The Perot Museum of Nature and Science is inspiring visitors to build their future one LEGO brick at a time with Towers of Tomorrow with LEGO Bricks, an interactive exhibition now on view at the Dallas museum through April 24.
“When we look at what exhibits we can bring in, what traveling exhibitions, we want to spark those ‘ah-ha’ moments,” said Jessica Chavez, the museum’s Chief Learning Officer. “We want students and adults alike to see themselves in STEM careers.”
The traveling exhibition features models of 20 iconic skyscrapers from around the world. Ryan McNaught, one of only 21 LEGO certified professionals in the world, built the towers using more than 500,000 bricks. In a video introduction, McNaught and his team describe how they spent more than 2,000 hours recreating these landmarks at 1:200 scale.
McNaught uses the same LEGO bricks found at toy stores, layering different colors of bricks to create the iridescent quality of shimmering glass. His team carefully studies several photographs and plans of the buildings to understand the engineering challenges and to recreate distinctive architectural features. One model features interior landscaping, mimicking the actual landscaping of the real-life building.
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The featured towers include American treasures such as the Willis (Sears) Tower in Chicago, the Wilshire Grand Centre in Los Angeles, the Bank of America Plaza in Atlanta, and a miniature New York City with 111 West 57th Street, Central Park Tower Building, the Chrysler Building, and the Empire State Building.
International landmarks include the Burj Khalifa in Dubai, the Barangaroo Hotel Crown Resort in Sydney, the Infinity Tower in Brisbane, the CN Tower in Toronto, the Tokyo Skytree in Tokyo, and the Marina Bay Sands in Singapore. “It gives a little passport to the world,” Chavez said.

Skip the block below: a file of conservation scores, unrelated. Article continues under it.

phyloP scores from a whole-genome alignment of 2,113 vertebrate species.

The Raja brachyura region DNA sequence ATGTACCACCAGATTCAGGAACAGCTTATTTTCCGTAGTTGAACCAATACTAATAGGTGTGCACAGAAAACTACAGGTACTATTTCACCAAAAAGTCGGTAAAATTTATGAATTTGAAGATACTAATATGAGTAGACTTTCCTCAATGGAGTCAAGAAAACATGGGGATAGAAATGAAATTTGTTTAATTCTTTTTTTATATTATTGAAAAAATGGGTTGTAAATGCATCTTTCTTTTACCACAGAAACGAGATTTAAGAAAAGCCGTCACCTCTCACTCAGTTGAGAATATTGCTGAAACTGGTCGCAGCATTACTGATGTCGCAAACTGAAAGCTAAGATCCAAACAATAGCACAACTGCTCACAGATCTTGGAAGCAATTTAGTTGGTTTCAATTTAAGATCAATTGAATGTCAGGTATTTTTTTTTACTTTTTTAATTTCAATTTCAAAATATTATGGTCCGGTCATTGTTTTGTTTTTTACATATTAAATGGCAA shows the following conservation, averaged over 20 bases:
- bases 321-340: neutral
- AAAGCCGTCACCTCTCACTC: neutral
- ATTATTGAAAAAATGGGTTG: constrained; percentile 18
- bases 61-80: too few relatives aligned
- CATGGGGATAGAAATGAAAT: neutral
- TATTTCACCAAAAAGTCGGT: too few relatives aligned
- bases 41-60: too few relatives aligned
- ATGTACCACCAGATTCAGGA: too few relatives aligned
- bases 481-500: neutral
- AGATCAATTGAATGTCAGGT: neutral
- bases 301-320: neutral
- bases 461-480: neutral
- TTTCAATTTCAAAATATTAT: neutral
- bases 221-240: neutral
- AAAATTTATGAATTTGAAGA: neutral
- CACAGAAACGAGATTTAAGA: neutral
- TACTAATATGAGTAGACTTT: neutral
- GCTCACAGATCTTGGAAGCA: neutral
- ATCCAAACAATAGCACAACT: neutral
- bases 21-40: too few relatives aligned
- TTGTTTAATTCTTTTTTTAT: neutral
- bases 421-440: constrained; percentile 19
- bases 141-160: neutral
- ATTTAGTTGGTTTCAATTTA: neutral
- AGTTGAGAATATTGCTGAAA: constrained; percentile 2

Each tower is accompanied by a description of the actual building and specific challenges of creating the LEGO version. Burj Khalifa model required 48,365 bricks and was too tall to fit in McNaught’s workshop. Instead, the team built it in five tiers and assembled it in a car park. For the Empire State Building, McNaught used dinosaur claws in front of knights’ shields to reference King Kong and the building’s Art Deco ornamentation.
Marina Bay Sands in Singapore has a skypark that resembles a boat perched on top of sloping towers. Creating the banana-shaped curves with rectangular 26,400 LEGO bricks was McNaught’s greatest challenge. McNaught’s team decided to build the model of the Petronas Towers in Malaysia upside-down because they wanted the studs facing downwards so the glass bricks appear clean and sharp. It took the team 360 hours to build the model.
“You can come more than once and still learn something new,” Chavez said.
These LEGO models are meant to inspire people to see what they can create. The exhibition includes interactive stations with thousands of LEGO bricks. “With this exhibit, we really want to encourage those to think about their own towers of tomorrow, so we have over 200,000 blocks to do that,” Chavez said.
The museum also displays the models that visitors create. Chavez noticed children are more patient than adults when they encounter a challenge while creating a structure. “We’ll come in and we’ll see kids here for 45 minutes to an hour, just tinkering and designing and that’s what we want to encourage: that iterative process of it didn’t work out but how can we keep it going and redesign and tinker,” Chavez said.
The Perot Museum hopes these simple building blocks transformed into soaring creations will encourage an interest in careers like engineering, construction, and architecture. “When we think of STEM careers and pathways, we want them to know the sky is not the limit,” Chavez said.